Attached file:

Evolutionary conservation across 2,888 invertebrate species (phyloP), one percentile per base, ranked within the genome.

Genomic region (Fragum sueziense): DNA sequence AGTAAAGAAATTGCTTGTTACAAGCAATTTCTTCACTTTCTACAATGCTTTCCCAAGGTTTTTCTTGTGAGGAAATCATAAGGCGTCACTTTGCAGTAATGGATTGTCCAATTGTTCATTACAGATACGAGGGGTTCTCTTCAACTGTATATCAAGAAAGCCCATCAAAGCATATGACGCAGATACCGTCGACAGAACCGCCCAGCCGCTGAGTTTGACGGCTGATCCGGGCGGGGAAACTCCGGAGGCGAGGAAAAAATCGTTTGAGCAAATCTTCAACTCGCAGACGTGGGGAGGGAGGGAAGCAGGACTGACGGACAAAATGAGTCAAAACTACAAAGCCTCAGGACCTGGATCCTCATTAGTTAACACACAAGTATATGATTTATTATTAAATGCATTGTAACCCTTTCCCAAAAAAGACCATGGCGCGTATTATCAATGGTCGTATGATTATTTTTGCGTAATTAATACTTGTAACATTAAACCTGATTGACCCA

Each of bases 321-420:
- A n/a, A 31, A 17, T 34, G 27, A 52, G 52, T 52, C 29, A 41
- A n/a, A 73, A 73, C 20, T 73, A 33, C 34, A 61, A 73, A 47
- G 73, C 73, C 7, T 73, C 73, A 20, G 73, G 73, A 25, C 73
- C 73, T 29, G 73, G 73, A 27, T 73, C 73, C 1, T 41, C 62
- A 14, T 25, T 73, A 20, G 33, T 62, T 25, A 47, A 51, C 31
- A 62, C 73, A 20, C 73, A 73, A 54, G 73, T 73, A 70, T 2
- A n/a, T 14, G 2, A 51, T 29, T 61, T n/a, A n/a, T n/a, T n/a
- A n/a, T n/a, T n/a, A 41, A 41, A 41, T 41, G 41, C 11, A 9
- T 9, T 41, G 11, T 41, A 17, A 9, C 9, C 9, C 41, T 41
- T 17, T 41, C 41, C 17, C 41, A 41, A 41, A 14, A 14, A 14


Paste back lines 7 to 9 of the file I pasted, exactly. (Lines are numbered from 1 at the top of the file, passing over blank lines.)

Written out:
- C 73, T 29, G 73, G 73, A 27, T 73, C 73, C 1, T 41, C 62
- A 14, T 25, T 73, A 20, G 33, T 62, T 25, A 47, A 51, C 31
- A 62, C 73, A 20, C 73, A 73, A 54, G 73, T 73, A 70, T 2